West by Carys Davies


West book cover in a repeated patternWest
Carys Davies
Scribner | April 24, 2018

Amazon | Powell’s

In her 2014 short story collection, The Redemption of Galen Pike, the fictional world of Carys Davies revealed itself as having a satisfyingly gothic texture, sharp, poignant and utterly original. Each of the seventeen (very short) short stories were rewarding, partly for her style—precise, cleanly written, no words wasted—but also partly for her startling use of various historical settings. Some of the stories were set in Victorian England, with Queen Victoria herself making an appearance in “Jubilee.” “Bonnet” features another emblematic figure from Victorian England: the novelist Charlotte Brontë; the story turns on her attraction towards her handsome younger publisher George Smith and her purchase of a new pink bonnet, bought just at the moment when he announces his engagement to another woman. A story of only a few pages, but like a poem, an entire relationship, its hopes and fears, all center on this new pink bonnet, soon to be abandoned in grief.

Even in this earlier collection, nineteenth-century America attracted Davies’s attention and imagination, as can be seen in the wonderful title story, “The Redemption of Galen Pike,” with its bizarre and satisfying twist at the close. Now in her first novel West, like the latest novel of the Irish writer, Sebastian Barry, Days Without End, she uses the American West and the opening of the frontier as a setting. Davies is expanding her range with great success and a deft skill in terms of building narrative and suspense. This is a short novel at 148 pages, more like an expanded novella, and her challenge here is to maintain the powerful concentration of her earlier stories within a broader canvas. Mostly, in West she succeeds, particularly in the tightly woven climax of the story and the violent resolution in the face of danger and destruction. Davies is always interested in the obsessional, the deluded even, and here, the central character, Cy Bellman is no exception. In mourning for his dead wife Elsie, he leaves his young daughter Bess and his mule farm in Pennsylvania to the cold mercies of his sister Julie to pursue a folly. (Although Julie was perhaps underdeveloped and with no clear backstory as to her reasons for keeping her niece from school or indeed her own journey to Pennsylvania in the first place, her function was more as an adjunct to her niece’s threatened fate and her negligence is one of the stronger elements within the novel.) Adult folly, negligence bordering on suspected pure malice, and lust lurks everywhere in this tale.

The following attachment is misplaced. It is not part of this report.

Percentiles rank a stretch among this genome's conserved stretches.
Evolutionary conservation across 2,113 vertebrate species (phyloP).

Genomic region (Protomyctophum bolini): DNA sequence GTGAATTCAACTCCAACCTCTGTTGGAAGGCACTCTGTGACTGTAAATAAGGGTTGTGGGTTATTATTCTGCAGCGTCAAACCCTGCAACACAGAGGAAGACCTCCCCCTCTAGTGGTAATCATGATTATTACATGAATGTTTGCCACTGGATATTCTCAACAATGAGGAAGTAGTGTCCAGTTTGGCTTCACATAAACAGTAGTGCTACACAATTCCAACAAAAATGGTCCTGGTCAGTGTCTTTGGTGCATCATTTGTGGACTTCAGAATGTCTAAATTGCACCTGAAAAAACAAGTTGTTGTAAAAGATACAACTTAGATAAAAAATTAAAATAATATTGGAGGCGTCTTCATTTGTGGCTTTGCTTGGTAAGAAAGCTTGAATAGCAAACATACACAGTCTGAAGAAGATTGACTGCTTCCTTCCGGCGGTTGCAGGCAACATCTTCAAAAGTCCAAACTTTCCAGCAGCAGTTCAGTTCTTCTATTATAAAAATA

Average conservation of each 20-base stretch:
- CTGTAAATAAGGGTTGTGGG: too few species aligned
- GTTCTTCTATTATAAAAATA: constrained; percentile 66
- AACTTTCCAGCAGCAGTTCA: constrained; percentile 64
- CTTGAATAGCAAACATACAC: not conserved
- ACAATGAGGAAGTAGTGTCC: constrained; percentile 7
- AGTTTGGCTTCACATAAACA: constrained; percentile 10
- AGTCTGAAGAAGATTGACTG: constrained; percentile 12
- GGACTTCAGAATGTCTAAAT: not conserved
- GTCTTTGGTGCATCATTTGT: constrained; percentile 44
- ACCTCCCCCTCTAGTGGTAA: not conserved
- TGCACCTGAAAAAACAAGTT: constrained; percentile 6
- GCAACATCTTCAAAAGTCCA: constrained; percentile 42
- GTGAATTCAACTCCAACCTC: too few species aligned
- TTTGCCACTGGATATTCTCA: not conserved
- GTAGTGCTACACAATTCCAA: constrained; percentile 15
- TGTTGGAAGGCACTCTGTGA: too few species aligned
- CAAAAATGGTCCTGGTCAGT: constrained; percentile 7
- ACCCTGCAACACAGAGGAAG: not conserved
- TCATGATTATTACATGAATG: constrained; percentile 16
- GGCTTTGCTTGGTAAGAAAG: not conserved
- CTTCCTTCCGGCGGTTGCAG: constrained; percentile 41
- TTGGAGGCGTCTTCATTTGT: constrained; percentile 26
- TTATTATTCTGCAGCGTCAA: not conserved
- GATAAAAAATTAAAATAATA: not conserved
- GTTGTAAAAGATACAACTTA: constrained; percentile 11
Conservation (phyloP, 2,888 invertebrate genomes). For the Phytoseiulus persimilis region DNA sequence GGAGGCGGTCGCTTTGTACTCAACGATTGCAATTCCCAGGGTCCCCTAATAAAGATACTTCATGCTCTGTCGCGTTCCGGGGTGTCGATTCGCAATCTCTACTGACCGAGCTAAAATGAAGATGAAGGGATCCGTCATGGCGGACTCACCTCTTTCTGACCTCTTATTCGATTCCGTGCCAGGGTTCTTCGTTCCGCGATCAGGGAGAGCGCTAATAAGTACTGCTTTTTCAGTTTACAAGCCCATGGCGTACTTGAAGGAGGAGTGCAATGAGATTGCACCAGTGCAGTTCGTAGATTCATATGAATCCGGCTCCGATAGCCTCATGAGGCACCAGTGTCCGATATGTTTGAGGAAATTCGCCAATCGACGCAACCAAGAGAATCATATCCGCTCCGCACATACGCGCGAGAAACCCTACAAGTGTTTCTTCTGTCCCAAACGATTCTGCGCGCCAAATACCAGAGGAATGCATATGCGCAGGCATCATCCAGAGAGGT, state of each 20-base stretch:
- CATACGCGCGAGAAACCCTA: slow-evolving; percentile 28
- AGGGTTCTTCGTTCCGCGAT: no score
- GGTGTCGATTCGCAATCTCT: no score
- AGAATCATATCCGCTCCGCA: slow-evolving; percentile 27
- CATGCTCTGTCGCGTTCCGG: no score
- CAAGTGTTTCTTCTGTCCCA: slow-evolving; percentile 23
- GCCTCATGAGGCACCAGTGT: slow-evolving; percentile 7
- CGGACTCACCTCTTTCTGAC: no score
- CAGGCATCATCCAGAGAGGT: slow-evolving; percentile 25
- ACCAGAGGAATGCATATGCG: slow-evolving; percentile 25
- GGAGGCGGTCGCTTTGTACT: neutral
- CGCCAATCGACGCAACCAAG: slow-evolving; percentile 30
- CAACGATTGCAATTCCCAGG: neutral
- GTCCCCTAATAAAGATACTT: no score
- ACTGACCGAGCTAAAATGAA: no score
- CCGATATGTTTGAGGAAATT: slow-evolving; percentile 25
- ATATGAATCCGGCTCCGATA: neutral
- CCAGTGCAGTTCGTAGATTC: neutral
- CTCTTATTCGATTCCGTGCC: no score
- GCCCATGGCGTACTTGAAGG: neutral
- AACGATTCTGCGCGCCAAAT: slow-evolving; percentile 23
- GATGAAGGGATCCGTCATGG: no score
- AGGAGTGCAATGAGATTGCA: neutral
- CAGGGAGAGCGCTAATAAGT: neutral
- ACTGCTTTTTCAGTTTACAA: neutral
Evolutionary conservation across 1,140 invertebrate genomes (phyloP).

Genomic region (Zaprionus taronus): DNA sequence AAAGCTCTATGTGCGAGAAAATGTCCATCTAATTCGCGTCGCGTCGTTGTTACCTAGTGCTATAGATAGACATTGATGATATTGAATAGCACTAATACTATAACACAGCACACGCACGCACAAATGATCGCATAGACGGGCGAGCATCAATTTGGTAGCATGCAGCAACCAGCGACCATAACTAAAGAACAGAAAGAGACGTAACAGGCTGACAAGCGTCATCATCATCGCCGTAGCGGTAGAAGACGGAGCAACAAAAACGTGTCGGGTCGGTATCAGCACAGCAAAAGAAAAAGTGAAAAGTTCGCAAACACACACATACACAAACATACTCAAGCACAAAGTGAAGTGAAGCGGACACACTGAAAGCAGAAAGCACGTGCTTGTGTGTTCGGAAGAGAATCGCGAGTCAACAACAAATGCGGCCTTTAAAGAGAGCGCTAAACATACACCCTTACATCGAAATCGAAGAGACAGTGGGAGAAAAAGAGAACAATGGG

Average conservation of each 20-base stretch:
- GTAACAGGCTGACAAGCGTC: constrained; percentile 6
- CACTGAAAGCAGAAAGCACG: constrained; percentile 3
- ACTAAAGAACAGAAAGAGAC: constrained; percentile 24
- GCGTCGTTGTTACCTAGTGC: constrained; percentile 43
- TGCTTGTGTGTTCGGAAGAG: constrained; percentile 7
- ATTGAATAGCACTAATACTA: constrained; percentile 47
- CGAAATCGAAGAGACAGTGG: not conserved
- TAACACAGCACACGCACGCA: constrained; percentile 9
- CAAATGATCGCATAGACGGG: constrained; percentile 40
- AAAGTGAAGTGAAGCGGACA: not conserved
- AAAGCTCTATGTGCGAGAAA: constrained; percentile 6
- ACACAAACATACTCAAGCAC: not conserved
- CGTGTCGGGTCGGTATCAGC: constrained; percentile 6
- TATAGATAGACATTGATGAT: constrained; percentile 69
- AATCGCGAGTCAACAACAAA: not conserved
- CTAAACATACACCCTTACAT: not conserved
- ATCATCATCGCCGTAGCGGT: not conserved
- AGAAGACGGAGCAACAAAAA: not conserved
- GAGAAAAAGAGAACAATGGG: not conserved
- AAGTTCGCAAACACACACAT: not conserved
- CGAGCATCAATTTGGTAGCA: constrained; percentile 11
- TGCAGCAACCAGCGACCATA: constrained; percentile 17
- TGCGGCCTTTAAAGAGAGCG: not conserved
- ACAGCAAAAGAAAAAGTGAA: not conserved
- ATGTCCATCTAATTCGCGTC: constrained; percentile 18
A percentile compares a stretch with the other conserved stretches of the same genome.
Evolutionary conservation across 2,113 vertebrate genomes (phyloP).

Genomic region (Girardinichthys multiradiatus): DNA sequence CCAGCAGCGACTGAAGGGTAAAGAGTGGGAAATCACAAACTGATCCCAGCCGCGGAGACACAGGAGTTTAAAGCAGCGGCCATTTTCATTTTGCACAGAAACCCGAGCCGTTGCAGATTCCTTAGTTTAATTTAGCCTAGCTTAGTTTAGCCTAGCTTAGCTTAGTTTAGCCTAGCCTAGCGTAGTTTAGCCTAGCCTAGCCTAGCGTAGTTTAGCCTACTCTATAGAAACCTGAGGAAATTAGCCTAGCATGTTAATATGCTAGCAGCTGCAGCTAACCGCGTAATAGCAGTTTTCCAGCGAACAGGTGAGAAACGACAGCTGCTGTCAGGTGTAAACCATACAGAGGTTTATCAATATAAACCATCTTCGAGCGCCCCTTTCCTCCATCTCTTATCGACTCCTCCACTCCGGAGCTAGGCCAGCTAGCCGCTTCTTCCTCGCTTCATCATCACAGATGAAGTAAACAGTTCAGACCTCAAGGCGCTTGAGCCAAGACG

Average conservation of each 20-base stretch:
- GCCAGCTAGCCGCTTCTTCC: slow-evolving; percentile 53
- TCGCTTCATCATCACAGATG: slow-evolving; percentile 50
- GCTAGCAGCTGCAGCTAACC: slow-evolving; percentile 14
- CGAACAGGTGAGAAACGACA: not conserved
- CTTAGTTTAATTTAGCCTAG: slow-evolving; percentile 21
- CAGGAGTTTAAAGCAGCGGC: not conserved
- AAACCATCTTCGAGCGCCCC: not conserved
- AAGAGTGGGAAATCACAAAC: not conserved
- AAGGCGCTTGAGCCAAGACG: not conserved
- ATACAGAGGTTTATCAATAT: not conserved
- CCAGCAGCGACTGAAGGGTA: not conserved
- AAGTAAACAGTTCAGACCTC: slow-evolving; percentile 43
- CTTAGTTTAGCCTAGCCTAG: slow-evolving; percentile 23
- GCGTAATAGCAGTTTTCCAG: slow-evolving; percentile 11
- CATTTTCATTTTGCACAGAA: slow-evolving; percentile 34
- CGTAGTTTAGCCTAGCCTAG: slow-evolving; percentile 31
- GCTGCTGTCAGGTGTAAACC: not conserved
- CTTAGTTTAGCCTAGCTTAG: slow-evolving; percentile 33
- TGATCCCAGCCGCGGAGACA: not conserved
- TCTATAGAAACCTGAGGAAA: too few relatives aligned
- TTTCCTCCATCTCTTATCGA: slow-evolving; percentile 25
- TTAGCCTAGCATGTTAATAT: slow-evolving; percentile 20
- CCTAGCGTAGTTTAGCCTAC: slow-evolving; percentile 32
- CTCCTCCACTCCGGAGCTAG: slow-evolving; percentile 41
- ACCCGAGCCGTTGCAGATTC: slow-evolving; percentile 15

There is a pathos and also an infuriating self-indulgence to one of the protagonists, Cy, obsessed with finding lost dinosaurs, rumors of which abound in the lands beyond the Mississippi. The novel follows his crazed and potentially doomed journey while providing a parallel account of his young daughter left abandoned, lonely, uneducated, and in increasing danger from the predatory men around her as she grows older. The journey that Cy embarks on draws from Davies an impressive imagining of the frontier landscape and of the dangers and perils of each season, where the suicidal folly of Cy’s journey becomes apparent. As he wanders on his impossible quest, accompanied by a young Native American boy, picturesquely dubbed Old Woman from A Distance, seeking his lost giants and writing home to his daughter, the neglect of the young Bess becomes the focus of the other strand of the novel. There is a kind of desperation in the young girl’s increasing isolation and her longing for her lost father, and the unknowability of her future becomes the strongest element within the narrative. A parallel bid for survival by the two young protagonists, Bess and Old Woman from a Distance, attempting to survive in a cruel or dangerous adult world, drives the novel. Davies’s landscape is superb here in its clean simplicity: “He marvelled at the beauty of his surroundings: the pale gray ribbon of the river; the dark trees; in the distance the bright spread cloth of the prairie, undulating and soft; the bruised blue silk of the sky.”

The pacing of the novel is a key strength and I found myself racing to finish it, indeed, managed to do so within an hour of picking it up, partly because of its sparse, controlled clarity but also because of the dramatic intensity of the final scenes, when the two young protagonists come together unexpectedly. Overall, West fulfils the originality and the vision of The Redemption of Galen Pike and marks Davies’s successful expansion of her unique imaginative vision from the short story to the (short) novel.

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